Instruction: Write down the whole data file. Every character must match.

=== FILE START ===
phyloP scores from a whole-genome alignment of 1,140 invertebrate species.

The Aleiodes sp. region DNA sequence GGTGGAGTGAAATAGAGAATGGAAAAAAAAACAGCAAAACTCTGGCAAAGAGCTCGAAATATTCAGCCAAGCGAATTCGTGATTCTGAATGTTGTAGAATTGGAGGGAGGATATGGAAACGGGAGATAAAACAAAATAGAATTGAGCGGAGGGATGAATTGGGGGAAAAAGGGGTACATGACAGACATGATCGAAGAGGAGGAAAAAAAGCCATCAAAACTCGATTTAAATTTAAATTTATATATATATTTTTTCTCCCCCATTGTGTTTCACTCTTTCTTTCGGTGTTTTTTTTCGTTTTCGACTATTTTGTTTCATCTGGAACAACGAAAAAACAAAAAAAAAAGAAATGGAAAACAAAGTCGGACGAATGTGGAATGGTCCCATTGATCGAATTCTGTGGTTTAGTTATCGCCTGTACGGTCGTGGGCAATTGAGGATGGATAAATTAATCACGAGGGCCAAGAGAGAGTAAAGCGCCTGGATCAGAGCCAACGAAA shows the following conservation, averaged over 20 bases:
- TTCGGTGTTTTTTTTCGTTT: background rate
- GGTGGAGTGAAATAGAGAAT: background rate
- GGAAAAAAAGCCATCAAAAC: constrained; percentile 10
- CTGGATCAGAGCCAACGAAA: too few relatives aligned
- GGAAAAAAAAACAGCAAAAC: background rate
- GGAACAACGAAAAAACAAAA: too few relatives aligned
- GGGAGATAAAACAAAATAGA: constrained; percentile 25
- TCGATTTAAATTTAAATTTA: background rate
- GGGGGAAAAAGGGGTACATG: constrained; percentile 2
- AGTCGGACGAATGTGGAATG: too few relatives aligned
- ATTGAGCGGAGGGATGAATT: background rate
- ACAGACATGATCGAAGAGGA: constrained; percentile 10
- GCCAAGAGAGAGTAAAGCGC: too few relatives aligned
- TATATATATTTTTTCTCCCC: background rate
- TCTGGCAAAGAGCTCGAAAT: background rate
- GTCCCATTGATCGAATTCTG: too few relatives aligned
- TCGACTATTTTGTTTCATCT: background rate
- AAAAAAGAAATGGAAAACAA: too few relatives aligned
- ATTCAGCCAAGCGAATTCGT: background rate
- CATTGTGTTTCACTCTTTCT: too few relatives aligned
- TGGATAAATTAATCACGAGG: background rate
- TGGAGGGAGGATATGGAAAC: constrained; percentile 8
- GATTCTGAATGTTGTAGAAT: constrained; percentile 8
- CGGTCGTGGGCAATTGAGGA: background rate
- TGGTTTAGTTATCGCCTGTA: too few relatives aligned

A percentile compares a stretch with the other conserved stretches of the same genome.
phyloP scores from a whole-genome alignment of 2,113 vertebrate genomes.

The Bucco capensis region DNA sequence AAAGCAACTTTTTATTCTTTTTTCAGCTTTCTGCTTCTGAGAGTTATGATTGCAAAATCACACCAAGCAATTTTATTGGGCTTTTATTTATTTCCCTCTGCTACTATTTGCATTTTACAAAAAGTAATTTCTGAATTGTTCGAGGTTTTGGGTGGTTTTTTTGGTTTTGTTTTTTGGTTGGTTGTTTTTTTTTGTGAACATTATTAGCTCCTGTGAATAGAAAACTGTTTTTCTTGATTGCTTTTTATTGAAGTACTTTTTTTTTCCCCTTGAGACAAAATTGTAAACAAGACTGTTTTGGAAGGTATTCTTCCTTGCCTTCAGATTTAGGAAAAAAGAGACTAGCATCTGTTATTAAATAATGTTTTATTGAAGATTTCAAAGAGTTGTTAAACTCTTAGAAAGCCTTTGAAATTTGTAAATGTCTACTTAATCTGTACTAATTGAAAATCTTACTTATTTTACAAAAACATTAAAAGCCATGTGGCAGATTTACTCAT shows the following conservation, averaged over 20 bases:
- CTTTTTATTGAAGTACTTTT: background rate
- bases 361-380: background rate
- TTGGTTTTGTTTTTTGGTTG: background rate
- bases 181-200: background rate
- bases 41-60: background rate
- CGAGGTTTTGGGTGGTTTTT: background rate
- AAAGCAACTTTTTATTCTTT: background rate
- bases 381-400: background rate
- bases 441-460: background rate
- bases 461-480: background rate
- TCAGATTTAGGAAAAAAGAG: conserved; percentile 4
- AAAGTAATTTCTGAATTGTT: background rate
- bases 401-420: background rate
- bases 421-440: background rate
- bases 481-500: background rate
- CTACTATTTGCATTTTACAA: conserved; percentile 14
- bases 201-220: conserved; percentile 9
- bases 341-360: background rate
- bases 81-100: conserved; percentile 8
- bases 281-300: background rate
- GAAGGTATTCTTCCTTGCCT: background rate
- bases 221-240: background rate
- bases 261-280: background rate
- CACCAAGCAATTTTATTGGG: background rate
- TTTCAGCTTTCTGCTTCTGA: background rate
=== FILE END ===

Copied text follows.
phyloP scores from a whole-genome alignment of 1,140 invertebrate species.

The Aleiodes sp. region DNA sequence GGTGGAGTGAAATAGAGAATGGAAAAAAAAACAGCAAAACTCTGGCAAAGAGCTCGAAATATTCAGCCAAGCGAATTCGTGATTCTGAATGTTGTAGAATTGGAGGGAGGATATGGAAACGGGAGATAAAACAAAATAGAATTGAGCGGAGGGATGAATTGGGGGAAAAAGGGGTACATGACAGACATGATCGAAGAGGAGGAAAAAAAGCCATCAAAACTCGATTTAAATTTAAATTTATATATATATTTTTTCTCCCCCATTGTGTTTCACTCTTTCTTTCGGTGTTTTTTTTCGTTTTCGACTATTTTGTTTCATCTGGAACAACGAAAAAACAAAAAAAAAAGAAATGGAAAACAAAGTCGGACGAATGTGGAATGGTCCCATTGATCGAATTCTGTGGTTTAGTTATCGCCTGTACGGTCGTGGGCAATTGAGGATGGATAAATTAATCACGAGGGCCAAGAGAGAGTAAAGCGCCTGGATCAGAGCCAACGAAA shows the following conservation, averaged over 20 bases:
- TTCGGTGTTTTTTTTCGTTT: background rate
- GGTGGAGTGAAATAGAGAAT: background rate
- GGAAAAAAAGCCATCAAAAC: constrained; percentile 10
- CTGGATCAGAGCCAACGAAA: too few relatives aligned
- GGAAAAAAAAACAGCAAAAC: background rate
- GGAACAACGAAAAAACAAAA: too few relatives aligned
- GGGAGATAAAACAAAATAGA: constrained; percentile 25
- TCGATTTAAATTTAAATTTA: background rate
- GGGGGAAAAAGGGGTACATG: constrained; percentile 2
- AGTCGGACGAATGTGGAATG: too few relatives aligned
- ATTGAGCGGAGGGATGAATT: background rate
- ACAGACATGATCGAAGAGGA: constrained; percentile 10
- GCCAAGAGAGAGTAAAGCGC: too few relatives aligned
- TATATATATTTTTTCTCCCC: background rate
- TCTGGCAAAGAGCTCGAAAT: background rate
- GTCCCATTGATCGAATTCTG: too few relatives aligned
- TCGACTATTTTGTTTCATCT: background rate
- AAAAAAGAAATGGAAAACAA: too few relatives aligned
- ATTCAGCCAAGCGAATTCGT: background rate
- CATTGTGTTTCACTCTTTCT: too few relatives aligned
- TGGATAAATTAATCACGAGG: background rate
- TGGAGGGAGGATATGGAAAC: constrained; percentile 8
- GATTCTGAATGTTGTAGAAT: constrained; percentile 8
- CGGTCGTGGGCAATTGAGGA: background rate
- TGGTTTAGTTATCGCCTGTA: too few relatives aligned

A percentile compares a stretch with the other conserved stretches of the same genome.
phyloP scores from a whole-genome alignment of 2,113 vertebrate genomes.

The Bucco capensis region DNA sequence AAAGCAACTTTTTATTCTTTTTTCAGCTTTCTGCTTCTGAGAGTTATGATTGCAAAATCACACCAAGCAATTTTATTGGGCTTTTATTTATTTCCCTCTGCTACTATTTGCATTTTACAAAAAGTAATTTCTGAATTGTTCGAGGTTTTGGGTGGTTTTTTTGGTTTTGTTTTTTGGTTGGTTGTTTTTTTTTGTGAACATTATTAGCTCCTGTGAATAGAAAACTGTTTTTCTTGATTGCTTTTTATTGAAGTACTTTTTTTTTCCCCTTGAGACAAAATTGTAAACAAGACTGTTTTGGAAGGTATTCTTCCTTGCCTTCAGATTTAGGAAAAAAGAGACTAGCATCTGTTATTAAATAATGTTTTATTGAAGATTTCAAAGAGTTGTTAAACTCTTAGAAAGCCTTTGAAATTTGTAAATGTCTACTTAATCTGTACTAATTGAAAATCTTACTTATTTTACAAAAACATTAAAAGCCATGTGGCAGATTTACTCAT shows the following conservation, averaged over 20 bases:
- CTTTTTATTGAAGTACTTTT: background rate
- bases 361-380: background rate
- TTGGTTTTGTTTTTTGGTTG: background rate
- bases 181-200: background rate
- bases 41-60: background rate
- CGAGGTTTTGGGTGGTTTTT: background rate
- AAAGCAACTTTTTATTCTTT: background rate
- bases 381-400: background rate
- bases 441-460: background rate
- bases 461-480: background rate
- TCAGATTTAGGAAAAAAGAG: conserved; percentile 4
- AAAGTAATTTCTGAATTGTT: background rate
- bases 401-420: background rate
- bases 421-440: background rate
- bases 481-500: background rate
- CTACTATTTGCATTTTACAA: conserved; percentile 14
- bases 201-220: conserved; percentile 9
- bases 341-360: background rate
- bases 81-100: conserved; percentile 8
- bases 281-300: background rate
- GAAGGTATTCTTCCTTGCCT: background rate
- bases 221-240: background rate
- bases 261-280: background rate
- CACCAAGCAATTTTATTGGG: background rate
- TTTCAGCTTTCTGCTTCTGA: background rate